“I'm sad that I won't compete at a Varsity Athletics meet again. I've watched the competition develop over the past few years and it was a good experience. Now it's time for younger athletes to make their mark," she says.
Justine Palframan , who is busy with her BSc honours in Biokinetics, is the reigning SA champion in the 200m and 400m. She represented South Africa at the Olympic Games in Rio in 2016 and has won two medals at the World Student Games – gold in the 400m in 2015 and silver in the 400m in 2017.
She has been in scintillating form this year, running a personal best time in the 200m (22.83s) at the recent USSA Athletics Championships. She is also nearing a personal best time in the 400m.
“I'm enjoying my running at the moment. I'm focusing less on the results and more on getting the race plan right."
She and her coach, Dr Suzanne Ferreira, are working on making small improvements and changing habits with the long-term goal of qualifying for the 2020 Olympic Games in Tokyo.
As a Maties High Performance student-athlete, Justine has access to all the knowledge, services and technological support offered by the Maties Sport High Performance Unit. Her training group – which includes Paralympic stars Charl du Toit, Dyan Buis and Anruné Weyers – also provides excellent support and motivation.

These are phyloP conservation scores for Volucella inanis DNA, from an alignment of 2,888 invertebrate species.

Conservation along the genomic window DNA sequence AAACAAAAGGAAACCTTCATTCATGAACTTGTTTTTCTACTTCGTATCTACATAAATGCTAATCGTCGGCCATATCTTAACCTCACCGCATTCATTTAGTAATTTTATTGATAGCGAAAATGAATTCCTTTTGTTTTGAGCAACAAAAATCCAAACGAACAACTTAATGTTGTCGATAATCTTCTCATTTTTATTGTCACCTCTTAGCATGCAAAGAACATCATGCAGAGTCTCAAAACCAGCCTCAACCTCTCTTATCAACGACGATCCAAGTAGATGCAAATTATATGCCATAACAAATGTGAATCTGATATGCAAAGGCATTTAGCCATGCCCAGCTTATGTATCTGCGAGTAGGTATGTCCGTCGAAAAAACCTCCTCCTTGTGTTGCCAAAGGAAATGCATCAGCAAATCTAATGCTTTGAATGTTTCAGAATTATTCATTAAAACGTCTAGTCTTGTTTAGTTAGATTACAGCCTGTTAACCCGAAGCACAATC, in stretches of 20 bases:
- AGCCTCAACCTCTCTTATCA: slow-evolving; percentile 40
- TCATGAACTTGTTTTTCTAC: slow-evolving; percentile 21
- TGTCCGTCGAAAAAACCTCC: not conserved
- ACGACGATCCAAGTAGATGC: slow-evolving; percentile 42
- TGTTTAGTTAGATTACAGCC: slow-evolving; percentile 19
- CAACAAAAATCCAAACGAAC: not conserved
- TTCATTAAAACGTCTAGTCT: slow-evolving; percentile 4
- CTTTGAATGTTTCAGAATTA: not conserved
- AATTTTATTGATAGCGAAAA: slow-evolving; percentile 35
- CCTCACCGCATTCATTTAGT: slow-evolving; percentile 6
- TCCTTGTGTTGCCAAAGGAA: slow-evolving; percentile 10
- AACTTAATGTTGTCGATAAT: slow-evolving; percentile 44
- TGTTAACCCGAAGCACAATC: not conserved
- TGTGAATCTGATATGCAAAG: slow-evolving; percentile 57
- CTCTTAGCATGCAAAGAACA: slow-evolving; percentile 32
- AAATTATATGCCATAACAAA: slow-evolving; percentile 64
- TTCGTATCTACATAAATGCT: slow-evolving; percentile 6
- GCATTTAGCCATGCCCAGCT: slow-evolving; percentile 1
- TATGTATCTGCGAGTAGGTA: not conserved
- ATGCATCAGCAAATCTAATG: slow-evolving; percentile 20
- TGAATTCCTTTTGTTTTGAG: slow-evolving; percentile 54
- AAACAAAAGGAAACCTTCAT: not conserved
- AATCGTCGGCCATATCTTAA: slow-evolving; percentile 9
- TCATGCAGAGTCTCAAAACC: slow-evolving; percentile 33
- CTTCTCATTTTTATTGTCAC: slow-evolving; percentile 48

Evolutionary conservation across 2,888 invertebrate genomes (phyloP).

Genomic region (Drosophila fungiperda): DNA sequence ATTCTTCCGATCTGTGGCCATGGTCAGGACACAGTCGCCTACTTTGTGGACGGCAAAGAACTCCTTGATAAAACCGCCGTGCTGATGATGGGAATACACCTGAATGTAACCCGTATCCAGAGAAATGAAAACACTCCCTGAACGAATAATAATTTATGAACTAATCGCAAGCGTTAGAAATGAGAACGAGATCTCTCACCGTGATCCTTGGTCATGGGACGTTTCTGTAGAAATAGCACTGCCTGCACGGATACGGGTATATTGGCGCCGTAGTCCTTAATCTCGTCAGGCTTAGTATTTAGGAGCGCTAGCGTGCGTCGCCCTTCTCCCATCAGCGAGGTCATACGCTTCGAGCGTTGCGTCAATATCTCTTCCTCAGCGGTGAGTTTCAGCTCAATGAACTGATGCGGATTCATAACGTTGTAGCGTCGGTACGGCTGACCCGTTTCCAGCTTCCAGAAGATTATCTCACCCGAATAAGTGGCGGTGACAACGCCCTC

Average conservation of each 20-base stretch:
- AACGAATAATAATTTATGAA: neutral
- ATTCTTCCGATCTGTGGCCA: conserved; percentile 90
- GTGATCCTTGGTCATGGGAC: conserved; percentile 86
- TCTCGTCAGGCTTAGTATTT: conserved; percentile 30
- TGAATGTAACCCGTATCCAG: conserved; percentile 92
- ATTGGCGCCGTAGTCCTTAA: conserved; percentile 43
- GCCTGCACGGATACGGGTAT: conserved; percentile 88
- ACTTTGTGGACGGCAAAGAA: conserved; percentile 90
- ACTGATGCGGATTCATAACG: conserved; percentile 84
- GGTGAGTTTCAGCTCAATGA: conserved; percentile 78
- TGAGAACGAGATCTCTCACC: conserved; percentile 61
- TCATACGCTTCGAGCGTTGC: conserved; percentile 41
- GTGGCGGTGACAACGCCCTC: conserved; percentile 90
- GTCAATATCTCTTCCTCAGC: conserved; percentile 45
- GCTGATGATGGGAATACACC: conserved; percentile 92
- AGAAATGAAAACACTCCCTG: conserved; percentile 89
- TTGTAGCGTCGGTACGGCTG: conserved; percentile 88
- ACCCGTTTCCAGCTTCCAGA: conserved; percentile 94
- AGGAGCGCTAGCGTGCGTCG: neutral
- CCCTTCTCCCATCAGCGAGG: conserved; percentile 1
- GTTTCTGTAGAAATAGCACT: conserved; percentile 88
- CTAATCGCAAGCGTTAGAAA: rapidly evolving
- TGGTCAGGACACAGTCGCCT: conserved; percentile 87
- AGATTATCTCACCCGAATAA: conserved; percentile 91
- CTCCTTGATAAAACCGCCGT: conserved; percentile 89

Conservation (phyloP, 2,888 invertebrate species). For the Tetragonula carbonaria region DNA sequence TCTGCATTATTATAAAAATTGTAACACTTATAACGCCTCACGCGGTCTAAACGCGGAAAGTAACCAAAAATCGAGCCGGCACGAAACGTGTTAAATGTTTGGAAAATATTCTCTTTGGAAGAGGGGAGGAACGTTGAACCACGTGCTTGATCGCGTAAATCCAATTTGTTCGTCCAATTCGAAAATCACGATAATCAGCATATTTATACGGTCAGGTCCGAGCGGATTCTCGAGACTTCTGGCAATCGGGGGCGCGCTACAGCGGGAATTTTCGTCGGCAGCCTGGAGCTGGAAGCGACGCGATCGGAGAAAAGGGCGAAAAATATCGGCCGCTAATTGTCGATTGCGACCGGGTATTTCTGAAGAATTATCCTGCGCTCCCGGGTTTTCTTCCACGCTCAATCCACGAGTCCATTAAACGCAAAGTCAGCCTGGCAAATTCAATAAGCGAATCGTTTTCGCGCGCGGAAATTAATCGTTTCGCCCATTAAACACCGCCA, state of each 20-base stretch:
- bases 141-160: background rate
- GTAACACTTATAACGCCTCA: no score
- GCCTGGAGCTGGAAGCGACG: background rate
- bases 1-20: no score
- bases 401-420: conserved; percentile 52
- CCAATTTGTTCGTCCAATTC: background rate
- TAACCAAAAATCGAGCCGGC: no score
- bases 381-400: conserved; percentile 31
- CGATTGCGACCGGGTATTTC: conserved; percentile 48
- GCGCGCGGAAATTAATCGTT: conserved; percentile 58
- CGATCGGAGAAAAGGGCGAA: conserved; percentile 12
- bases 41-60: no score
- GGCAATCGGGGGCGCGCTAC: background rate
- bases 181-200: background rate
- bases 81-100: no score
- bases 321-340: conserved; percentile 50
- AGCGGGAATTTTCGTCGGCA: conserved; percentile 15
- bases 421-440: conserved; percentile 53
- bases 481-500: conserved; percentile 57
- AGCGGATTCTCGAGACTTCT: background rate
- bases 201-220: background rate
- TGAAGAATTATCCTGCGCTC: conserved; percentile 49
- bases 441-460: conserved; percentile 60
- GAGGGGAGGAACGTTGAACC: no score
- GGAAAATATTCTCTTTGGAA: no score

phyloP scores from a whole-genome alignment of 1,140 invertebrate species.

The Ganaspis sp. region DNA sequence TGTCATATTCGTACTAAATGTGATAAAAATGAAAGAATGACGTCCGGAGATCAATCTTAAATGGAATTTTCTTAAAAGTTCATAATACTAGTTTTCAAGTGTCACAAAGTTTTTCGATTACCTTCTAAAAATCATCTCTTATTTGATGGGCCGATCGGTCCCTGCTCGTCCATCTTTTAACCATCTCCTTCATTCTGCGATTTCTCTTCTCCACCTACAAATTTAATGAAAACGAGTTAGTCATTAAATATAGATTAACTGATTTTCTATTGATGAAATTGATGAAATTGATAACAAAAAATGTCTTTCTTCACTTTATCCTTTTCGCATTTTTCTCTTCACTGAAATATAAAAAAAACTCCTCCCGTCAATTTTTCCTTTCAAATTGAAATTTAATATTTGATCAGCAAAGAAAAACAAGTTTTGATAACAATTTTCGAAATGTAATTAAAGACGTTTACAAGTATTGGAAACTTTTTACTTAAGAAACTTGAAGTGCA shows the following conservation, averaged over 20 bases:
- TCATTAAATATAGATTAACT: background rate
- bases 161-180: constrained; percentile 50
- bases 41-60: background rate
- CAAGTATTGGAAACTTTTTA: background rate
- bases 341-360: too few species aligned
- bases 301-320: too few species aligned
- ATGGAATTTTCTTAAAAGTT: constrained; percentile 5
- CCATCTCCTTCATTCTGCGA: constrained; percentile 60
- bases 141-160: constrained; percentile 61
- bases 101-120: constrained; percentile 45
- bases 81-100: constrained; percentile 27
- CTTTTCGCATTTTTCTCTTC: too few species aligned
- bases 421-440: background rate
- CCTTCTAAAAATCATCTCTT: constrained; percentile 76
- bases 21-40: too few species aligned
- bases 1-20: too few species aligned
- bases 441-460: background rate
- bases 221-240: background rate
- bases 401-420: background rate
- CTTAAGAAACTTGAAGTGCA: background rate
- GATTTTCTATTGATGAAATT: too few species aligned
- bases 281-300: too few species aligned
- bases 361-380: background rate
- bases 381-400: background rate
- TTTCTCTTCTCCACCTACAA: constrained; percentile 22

Her athletic and academic career also received a significant boost when she was named one of the first two recipients of the Bettie Harmsen Scholarship. Bettie Harmsen, born Buitendag, was a keen athlete and Stellenbosch University graduate who received her BSc Honours in Medical Biochemistry in 1989. She passed away in 2016 at the age of 50 after a fierce battle with cancer. Days before her death, she and her husband Hans decided to award a scholarship to promising SU track and field athletes. The family has committed to donate $10 000 per year for a minimum of ten years.
Justine is very aware of the importance of support.
When she was growing up in KwaZulu-Natal, someone told her parents that no top sportsman or woman will ever come out of a small town like Eshowe because they don't have adequate facilities. Justine is proof that this is not true. She overcame the lack of facilities by training on her school Eshowe High's hockey field with her dad, Steve Palframan, as her coach.
She believes many people don't reach their full potential because the obstacles they face seem unsurmountable.
“I would like to say to them: I know you don't have this, but you might have something else. You have to be inventive. It is possible to get to the top using what you have. It is not an excuse."
For now, Justine's goal is preparing for the Athletics World Cup in London in July. She is in the squad for this event and is awaiting the final team selection. She also wants to compete in one or two other races in Europe.
She has been an excellent ambassador for Stellenbosch University over the years and represented them, along with three other representatives from Maties Sport, at the 7th IWG World Conference on Women and Sport in Botswana from 17 to 20 May.